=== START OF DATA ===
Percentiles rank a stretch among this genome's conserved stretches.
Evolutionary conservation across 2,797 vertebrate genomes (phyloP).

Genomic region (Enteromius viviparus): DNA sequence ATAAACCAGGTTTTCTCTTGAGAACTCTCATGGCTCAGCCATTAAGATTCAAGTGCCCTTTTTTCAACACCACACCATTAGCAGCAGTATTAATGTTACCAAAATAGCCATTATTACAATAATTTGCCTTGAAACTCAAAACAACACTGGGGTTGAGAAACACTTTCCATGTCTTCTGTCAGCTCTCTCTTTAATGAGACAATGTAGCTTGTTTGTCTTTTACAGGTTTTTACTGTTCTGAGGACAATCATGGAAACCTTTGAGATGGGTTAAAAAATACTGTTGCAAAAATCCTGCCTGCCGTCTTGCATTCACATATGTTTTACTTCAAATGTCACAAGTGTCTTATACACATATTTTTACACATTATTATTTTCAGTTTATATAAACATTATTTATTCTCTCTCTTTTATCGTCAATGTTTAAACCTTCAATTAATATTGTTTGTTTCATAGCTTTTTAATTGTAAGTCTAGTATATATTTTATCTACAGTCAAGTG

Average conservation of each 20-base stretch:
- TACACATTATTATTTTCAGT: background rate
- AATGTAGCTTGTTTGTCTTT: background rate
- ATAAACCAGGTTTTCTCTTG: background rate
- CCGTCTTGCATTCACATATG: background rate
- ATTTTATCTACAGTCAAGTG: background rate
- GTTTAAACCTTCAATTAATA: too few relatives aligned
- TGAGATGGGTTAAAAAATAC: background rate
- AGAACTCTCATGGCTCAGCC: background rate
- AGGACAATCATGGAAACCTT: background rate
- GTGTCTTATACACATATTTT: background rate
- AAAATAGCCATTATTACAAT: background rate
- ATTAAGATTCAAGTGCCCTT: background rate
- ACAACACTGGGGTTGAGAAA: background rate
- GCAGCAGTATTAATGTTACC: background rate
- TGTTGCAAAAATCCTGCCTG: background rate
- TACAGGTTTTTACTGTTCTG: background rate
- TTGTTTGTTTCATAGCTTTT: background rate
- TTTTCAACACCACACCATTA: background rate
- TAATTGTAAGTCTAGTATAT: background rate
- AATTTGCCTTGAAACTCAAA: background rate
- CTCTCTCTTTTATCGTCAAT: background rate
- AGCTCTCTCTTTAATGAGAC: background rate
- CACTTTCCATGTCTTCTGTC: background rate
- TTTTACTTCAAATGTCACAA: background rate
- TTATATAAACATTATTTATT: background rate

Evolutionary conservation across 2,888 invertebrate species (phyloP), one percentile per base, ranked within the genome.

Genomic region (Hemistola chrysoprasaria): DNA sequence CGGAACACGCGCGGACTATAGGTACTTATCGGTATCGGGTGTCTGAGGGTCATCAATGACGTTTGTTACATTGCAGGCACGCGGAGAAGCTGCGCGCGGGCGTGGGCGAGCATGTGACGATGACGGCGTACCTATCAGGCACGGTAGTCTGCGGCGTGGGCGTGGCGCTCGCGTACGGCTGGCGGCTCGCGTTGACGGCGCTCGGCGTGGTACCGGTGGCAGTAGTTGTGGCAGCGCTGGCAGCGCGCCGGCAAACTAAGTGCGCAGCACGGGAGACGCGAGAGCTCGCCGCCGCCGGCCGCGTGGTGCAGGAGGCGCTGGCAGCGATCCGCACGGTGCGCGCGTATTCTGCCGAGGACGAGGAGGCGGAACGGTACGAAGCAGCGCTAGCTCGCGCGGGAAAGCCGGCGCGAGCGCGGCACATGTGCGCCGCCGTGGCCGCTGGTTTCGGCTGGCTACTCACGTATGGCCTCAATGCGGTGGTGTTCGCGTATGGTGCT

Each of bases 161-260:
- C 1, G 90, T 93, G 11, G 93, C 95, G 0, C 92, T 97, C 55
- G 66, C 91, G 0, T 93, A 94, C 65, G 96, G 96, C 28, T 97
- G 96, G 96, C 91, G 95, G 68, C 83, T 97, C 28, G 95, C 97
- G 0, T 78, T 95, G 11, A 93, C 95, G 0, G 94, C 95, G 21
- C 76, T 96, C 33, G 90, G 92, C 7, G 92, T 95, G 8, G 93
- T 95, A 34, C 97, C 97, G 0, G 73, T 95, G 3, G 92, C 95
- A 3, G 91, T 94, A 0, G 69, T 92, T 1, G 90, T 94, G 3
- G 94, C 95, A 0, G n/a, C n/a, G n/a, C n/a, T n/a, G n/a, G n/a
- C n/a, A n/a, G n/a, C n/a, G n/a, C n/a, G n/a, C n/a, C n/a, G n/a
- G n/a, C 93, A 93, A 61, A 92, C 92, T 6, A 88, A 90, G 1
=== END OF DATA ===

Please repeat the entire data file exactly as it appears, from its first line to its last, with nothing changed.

Percentiles rank a stretch among this genome's conserved stretches.
Evolutionary conservation across 2,797 vertebrate genomes (phyloP).

Genomic region (Enteromius viviparus): DNA sequence ATAAACCAGGTTTTCTCTTGAGAACTCTCATGGCTCAGCCATTAAGATTCAAGTGCCCTTTTTTCAACACCACACCATTAGCAGCAGTATTAATGTTACCAAAATAGCCATTATTACAATAATTTGCCTTGAAACTCAAAACAACACTGGGGTTGAGAAACACTTTCCATGTCTTCTGTCAGCTCTCTCTTTAATGAGACAATGTAGCTTGTTTGTCTTTTACAGGTTTTTACTGTTCTGAGGACAATCATGGAAACCTTTGAGATGGGTTAAAAAATACTGTTGCAAAAATCCTGCCTGCCGTCTTGCATTCACATATGTTTTACTTCAAATGTCACAAGTGTCTTATACACATATTTTTACACATTATTATTTTCAGTTTATATAAACATTATTTATTCTCTCTCTTTTATCGTCAATGTTTAAACCTTCAATTAATATTGTTTGTTTCATAGCTTTTTAATTGTAAGTCTAGTATATATTTTATCTACAGTCAAGTG

Average conservation of each 20-base stretch:
- TACACATTATTATTTTCAGT: background rate
- AATGTAGCTTGTTTGTCTTT: background rate
- ATAAACCAGGTTTTCTCTTG: background rate
- CCGTCTTGCATTCACATATG: background rate
- ATTTTATCTACAGTCAAGTG: background rate
- GTTTAAACCTTCAATTAATA: too few relatives aligned
- TGAGATGGGTTAAAAAATAC: background rate
- AGAACTCTCATGGCTCAGCC: background rate
- AGGACAATCATGGAAACCTT: background rate
- GTGTCTTATACACATATTTT: background rate
- AAAATAGCCATTATTACAAT: background rate
- ATTAAGATTCAAGTGCCCTT: background rate
- ACAACACTGGGGTTGAGAAA: background rate
- GCAGCAGTATTAATGTTACC: background rate
- TGTTGCAAAAATCCTGCCTG: background rate
- TACAGGTTTTTACTGTTCTG: background rate
- TTGTTTGTTTCATAGCTTTT: background rate
- TTTTCAACACCACACCATTA: background rate
- TAATTGTAAGTCTAGTATAT: background rate
- AATTTGCCTTGAAACTCAAA: background rate
- CTCTCTCTTTTATCGTCAAT: background rate
- AGCTCTCTCTTTAATGAGAC: background rate
- CACTTTCCATGTCTTCTGTC: background rate
- TTTTACTTCAAATGTCACAA: background rate
- TTATATAAACATTATTTATT: background rate

Evolutionary conservation across 2,888 invertebrate species (phyloP), one percentile per base, ranked within the genome.

Genomic region (Hemistola chrysoprasaria): DNA sequence CGGAACACGCGCGGACTATAGGTACTTATCGGTATCGGGTGTCTGAGGGTCATCAATGACGTTTGTTACATTGCAGGCACGCGGAGAAGCTGCGCGCGGGCGTGGGCGAGCATGTGACGATGACGGCGTACCTATCAGGCACGGTAGTCTGCGGCGTGGGCGTGGCGCTCGCGTACGGCTGGCGGCTCGCGTTGACGGCGCTCGGCGTGGTACCGGTGGCAGTAGTTGTGGCAGCGCTGGCAGCGCGCCGGCAAACTAAGTGCGCAGCACGGGAGACGCGAGAGCTCGCCGCCGCCGGCCGCGTGGTGCAGGAGGCGCTGGCAGCGATCCGCACGGTGCGCGCGTATTCTGCCGAGGACGAGGAGGCGGAACGGTACGAAGCAGCGCTAGCTCGCGCGGGAAAGCCGGCGCGAGCGCGGCACATGTGCGCCGCCGTGGCCGCTGGTTTCGGCTGGCTACTCACGTATGGCCTCAATGCGGTGGTGTTCGCGTATGGTGCT

Each of bases 161-260:
- C 1, G 90, T 93, G 11, G 93, C 95, G 0, C 92, T 97, C 55
- G 66, C 91, G 0, T 93, A 94, C 65, G 96, G 96, C 28, T 97
- G 96, G 96, C 91, G 95, G 68, C 83, T 97, C 28, G 95, C 97
- G 0, T 78, T 95, G 11, A 93, C 95, G 0, G 94, C 95, G 21
- C 76, T 96, C 33, G 90, G 92, C 7, G 92, T 95, G 8, G 93
- T 95, A 34, C 97, C 97, G 0, G 73, T 95, G 3, G 92, C 95
- A 3, G 91, T 94, A 0, G 69, T 92, T 1, G 90, T 94, G 3
- G 94, C 95, A 0, G n/a, C n/a, G n/a, C n/a, T n/a, G n/a, G n/a
- C n/a, A n/a, G n/a, C n/a, G n/a, C n/a, G n/a, C n/a, C n/a, G n/a
- G n/a, C 93, A 93, A 61, A 92, C 92, T 6, A 88, A 90, G 1